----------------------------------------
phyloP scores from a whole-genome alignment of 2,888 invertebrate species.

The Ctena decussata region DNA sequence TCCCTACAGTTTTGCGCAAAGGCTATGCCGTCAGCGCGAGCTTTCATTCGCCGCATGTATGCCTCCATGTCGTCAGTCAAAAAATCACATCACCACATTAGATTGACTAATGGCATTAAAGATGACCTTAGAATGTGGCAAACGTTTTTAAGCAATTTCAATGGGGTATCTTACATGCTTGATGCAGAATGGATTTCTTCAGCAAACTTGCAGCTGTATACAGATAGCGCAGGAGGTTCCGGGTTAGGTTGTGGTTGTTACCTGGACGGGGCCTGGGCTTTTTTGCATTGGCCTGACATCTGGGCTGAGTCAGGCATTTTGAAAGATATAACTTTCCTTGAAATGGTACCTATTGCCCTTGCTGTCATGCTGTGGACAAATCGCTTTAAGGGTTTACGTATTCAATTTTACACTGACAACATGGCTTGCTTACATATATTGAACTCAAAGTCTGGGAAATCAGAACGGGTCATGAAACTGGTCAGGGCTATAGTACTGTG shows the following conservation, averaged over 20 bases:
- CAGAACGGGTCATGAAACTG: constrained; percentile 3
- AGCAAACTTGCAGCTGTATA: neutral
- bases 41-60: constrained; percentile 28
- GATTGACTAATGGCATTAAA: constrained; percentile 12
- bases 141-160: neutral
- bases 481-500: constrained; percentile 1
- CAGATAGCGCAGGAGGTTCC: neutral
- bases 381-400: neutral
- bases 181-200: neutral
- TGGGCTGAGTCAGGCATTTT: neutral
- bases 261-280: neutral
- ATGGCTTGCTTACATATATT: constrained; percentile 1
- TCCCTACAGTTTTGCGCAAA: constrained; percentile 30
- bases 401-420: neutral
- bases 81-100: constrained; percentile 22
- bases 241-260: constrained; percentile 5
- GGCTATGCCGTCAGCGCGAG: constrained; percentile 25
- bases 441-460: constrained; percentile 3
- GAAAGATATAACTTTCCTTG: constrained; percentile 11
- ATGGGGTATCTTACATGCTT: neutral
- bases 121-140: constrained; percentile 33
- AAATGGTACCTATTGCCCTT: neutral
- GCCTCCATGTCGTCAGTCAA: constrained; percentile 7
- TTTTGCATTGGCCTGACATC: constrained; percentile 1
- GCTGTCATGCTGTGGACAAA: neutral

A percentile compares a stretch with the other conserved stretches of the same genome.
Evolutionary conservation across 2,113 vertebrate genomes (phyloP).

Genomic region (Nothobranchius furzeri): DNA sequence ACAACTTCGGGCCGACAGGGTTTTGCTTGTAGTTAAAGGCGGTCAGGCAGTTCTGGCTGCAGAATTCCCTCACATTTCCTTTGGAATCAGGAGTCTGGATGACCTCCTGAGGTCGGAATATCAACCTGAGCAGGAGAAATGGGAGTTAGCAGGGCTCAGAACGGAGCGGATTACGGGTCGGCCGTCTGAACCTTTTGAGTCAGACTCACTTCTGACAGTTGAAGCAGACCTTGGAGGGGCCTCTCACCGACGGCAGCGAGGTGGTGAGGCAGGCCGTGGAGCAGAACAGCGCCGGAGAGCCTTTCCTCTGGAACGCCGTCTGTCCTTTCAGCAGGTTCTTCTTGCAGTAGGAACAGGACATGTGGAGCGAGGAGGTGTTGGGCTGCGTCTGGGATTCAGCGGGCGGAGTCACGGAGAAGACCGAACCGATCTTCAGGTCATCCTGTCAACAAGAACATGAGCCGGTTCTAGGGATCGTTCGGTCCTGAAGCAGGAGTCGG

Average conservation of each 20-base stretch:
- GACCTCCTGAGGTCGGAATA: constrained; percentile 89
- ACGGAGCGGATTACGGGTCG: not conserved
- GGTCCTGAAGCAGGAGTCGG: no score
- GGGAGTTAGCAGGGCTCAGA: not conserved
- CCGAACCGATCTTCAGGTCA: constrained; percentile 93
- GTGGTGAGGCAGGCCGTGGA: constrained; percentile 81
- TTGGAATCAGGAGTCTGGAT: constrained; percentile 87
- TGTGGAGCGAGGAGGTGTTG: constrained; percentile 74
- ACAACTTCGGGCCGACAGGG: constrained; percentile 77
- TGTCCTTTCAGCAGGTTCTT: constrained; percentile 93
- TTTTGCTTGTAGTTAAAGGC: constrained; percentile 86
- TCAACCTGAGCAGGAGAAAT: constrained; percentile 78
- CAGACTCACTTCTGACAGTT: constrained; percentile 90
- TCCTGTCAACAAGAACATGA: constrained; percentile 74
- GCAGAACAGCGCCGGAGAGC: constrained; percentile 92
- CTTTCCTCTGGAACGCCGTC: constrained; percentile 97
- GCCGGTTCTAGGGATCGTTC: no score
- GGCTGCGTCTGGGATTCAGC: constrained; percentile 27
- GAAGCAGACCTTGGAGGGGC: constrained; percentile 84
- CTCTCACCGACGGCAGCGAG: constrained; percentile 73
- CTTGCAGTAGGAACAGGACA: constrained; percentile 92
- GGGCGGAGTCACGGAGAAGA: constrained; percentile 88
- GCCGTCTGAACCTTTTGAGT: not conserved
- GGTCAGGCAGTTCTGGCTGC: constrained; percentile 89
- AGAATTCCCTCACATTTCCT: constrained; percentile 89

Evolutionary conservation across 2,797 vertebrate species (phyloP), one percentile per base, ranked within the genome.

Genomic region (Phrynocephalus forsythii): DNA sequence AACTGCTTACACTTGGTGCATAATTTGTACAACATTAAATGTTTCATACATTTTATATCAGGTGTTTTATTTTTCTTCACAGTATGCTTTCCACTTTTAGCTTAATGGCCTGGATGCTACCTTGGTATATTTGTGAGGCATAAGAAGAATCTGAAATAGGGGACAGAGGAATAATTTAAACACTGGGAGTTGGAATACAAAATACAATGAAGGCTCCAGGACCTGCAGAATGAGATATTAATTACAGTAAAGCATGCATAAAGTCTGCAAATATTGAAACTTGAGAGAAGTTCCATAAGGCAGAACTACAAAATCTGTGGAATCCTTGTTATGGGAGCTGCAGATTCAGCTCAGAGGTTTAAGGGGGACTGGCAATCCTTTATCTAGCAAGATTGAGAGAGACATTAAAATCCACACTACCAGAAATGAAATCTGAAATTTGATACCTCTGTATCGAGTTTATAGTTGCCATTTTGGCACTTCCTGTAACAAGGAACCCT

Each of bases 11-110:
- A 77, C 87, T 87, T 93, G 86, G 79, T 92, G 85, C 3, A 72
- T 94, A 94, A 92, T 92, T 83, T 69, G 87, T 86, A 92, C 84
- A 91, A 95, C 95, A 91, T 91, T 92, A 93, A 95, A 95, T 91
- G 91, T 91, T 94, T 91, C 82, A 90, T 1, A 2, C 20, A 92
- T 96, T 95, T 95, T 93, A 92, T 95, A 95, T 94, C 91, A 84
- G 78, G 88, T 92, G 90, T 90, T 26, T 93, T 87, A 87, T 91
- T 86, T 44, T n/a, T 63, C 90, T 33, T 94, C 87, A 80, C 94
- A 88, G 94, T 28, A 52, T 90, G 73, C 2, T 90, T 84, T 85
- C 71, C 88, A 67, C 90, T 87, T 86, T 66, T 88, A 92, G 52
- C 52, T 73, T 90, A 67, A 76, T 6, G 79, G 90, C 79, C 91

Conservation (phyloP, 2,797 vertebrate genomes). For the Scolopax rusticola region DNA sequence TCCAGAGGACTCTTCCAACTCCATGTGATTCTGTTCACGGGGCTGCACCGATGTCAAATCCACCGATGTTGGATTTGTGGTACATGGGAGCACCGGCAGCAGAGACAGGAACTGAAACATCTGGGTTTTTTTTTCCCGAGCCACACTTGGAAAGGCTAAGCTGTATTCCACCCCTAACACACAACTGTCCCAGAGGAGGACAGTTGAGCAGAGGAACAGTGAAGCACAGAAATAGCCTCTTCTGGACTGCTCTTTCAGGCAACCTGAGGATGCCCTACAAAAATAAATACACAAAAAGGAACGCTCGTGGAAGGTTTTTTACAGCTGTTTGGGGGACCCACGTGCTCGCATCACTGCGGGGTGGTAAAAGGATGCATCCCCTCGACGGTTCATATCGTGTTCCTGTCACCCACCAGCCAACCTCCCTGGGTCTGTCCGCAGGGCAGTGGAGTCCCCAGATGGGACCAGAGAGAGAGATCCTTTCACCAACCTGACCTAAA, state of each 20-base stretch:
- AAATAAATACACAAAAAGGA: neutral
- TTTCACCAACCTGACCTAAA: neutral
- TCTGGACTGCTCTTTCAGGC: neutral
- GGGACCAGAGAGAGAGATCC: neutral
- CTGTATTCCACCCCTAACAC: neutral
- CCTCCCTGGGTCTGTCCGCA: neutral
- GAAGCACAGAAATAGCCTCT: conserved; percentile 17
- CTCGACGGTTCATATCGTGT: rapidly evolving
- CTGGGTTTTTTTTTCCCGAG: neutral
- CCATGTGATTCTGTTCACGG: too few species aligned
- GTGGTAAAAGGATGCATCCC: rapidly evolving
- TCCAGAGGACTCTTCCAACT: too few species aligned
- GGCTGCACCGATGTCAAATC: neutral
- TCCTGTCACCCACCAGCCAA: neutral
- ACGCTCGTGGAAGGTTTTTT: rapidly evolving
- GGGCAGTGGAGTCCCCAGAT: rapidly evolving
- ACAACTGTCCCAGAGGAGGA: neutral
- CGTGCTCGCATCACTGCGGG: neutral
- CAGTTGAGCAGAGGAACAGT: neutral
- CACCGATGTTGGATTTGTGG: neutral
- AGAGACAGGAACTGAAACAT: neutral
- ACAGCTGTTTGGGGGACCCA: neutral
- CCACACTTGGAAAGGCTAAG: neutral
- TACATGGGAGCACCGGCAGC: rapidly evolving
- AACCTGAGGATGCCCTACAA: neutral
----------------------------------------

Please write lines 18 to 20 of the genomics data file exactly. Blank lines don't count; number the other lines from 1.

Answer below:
- bases 241-260: constrained; percentile 5
- GGCTATGCCGTCAGCGCGAG: constrained; percentile 25
- bases 441-460: constrained; percentile 3